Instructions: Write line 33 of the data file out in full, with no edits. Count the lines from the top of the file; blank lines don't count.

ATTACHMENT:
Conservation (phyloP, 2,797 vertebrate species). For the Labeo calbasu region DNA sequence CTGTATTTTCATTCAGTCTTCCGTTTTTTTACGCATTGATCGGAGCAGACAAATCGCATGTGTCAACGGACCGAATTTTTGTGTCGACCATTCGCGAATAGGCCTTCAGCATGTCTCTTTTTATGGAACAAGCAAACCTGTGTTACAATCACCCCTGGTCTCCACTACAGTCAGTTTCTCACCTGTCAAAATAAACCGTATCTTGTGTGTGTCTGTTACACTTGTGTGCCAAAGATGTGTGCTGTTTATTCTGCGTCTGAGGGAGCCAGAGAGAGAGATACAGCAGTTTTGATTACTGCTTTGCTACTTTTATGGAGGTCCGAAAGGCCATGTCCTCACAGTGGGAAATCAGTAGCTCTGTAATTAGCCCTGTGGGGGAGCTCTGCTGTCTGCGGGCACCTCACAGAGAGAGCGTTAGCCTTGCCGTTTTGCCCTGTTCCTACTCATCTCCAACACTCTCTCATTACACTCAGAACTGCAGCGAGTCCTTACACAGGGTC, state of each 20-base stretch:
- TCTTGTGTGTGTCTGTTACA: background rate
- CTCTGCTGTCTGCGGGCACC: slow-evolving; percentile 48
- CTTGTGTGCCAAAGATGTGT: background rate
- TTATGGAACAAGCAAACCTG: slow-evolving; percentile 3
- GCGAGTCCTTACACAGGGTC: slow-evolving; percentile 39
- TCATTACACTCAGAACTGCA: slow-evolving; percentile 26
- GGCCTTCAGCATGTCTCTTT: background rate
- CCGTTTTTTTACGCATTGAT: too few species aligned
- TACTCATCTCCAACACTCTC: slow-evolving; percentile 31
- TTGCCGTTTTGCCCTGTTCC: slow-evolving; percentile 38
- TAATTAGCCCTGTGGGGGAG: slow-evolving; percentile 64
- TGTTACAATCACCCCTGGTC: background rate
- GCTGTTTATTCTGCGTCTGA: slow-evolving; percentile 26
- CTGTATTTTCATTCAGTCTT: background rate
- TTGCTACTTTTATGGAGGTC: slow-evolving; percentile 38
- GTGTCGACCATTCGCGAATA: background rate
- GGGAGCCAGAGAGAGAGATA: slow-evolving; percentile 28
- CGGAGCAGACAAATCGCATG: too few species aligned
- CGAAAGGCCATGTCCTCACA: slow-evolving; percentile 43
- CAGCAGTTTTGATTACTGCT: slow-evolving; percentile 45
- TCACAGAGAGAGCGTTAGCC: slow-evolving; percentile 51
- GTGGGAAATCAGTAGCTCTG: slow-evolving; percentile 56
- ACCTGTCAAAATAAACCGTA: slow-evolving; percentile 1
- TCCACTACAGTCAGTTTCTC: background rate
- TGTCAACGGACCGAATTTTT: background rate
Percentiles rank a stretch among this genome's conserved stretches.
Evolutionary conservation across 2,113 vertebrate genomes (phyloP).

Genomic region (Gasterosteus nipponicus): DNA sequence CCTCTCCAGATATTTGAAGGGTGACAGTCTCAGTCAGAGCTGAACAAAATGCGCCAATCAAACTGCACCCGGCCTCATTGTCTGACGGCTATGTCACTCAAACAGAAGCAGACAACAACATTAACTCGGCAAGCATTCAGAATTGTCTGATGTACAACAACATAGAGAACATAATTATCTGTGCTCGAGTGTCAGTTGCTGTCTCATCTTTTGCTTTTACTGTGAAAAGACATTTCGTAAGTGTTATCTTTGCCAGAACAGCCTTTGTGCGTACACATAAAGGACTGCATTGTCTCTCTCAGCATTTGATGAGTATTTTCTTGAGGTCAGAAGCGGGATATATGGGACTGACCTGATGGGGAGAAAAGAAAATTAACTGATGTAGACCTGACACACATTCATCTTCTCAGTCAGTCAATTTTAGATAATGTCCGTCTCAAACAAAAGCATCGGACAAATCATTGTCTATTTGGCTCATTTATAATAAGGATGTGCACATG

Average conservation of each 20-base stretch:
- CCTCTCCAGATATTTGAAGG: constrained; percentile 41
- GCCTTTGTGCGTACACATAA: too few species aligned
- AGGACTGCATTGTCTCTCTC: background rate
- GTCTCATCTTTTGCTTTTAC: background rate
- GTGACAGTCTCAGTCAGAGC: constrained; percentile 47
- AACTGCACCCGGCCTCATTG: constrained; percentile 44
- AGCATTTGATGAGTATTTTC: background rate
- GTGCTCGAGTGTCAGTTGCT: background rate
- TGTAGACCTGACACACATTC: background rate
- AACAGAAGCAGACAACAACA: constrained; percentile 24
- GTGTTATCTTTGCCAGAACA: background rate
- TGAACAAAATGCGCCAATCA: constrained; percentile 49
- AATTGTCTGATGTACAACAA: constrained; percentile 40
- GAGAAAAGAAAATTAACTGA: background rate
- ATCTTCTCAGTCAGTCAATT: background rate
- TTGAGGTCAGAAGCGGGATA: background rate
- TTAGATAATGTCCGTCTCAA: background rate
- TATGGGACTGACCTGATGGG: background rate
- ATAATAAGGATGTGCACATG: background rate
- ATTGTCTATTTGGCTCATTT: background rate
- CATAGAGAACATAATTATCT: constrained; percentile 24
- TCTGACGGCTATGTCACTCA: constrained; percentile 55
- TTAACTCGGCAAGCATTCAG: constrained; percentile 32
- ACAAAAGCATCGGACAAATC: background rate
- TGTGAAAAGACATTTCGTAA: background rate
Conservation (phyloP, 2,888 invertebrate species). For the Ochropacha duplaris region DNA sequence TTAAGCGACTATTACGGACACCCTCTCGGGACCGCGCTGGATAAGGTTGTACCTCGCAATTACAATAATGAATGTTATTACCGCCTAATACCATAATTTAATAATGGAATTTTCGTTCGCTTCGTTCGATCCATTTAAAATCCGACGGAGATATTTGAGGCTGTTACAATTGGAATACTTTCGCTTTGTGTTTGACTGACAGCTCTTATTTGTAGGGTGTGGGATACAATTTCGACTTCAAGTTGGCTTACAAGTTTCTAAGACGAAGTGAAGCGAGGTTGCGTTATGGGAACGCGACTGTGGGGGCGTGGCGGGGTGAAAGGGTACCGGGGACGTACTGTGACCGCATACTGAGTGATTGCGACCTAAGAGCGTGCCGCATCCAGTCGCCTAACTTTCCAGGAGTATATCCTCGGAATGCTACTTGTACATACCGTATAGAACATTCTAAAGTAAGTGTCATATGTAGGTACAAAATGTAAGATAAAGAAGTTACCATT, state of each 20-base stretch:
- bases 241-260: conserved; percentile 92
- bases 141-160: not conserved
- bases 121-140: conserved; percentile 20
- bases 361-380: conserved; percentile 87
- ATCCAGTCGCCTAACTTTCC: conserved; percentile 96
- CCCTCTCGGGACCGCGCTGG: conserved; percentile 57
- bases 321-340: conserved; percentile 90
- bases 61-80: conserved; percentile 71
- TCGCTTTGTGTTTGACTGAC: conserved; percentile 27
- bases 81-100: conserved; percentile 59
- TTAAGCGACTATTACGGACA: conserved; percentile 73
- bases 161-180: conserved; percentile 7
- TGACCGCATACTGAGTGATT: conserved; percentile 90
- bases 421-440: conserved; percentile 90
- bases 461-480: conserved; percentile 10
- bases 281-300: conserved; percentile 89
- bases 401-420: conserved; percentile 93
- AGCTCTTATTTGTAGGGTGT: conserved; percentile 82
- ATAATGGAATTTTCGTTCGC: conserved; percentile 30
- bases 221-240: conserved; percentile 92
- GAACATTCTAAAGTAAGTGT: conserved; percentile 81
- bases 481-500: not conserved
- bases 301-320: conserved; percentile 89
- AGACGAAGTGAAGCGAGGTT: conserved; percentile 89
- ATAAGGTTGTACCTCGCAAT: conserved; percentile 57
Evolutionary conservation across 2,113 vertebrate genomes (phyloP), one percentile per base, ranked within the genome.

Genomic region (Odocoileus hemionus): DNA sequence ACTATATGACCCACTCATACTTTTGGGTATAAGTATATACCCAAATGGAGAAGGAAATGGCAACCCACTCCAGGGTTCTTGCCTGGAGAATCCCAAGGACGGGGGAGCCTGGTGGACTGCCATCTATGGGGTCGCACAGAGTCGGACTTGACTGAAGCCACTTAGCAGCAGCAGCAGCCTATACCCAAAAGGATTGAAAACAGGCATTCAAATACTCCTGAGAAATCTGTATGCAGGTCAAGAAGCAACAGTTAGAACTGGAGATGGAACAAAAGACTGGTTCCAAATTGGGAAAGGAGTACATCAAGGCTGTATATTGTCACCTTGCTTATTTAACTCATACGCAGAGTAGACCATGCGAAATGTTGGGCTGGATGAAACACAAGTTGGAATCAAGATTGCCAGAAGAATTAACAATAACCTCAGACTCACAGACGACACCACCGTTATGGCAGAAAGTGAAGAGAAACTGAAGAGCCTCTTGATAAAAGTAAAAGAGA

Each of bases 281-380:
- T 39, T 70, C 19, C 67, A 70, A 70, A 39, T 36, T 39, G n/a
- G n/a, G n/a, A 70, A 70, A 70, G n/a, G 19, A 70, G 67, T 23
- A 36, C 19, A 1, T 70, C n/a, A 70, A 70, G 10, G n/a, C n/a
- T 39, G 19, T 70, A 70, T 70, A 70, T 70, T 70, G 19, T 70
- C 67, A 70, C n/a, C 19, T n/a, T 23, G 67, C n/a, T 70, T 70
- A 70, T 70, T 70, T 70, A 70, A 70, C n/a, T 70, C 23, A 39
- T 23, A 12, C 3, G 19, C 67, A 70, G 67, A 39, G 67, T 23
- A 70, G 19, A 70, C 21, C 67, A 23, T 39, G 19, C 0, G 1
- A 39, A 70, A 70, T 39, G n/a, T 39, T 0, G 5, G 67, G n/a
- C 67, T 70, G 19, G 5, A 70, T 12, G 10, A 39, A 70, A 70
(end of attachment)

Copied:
- AGGACTGCATTGTCTCTCTC: background rate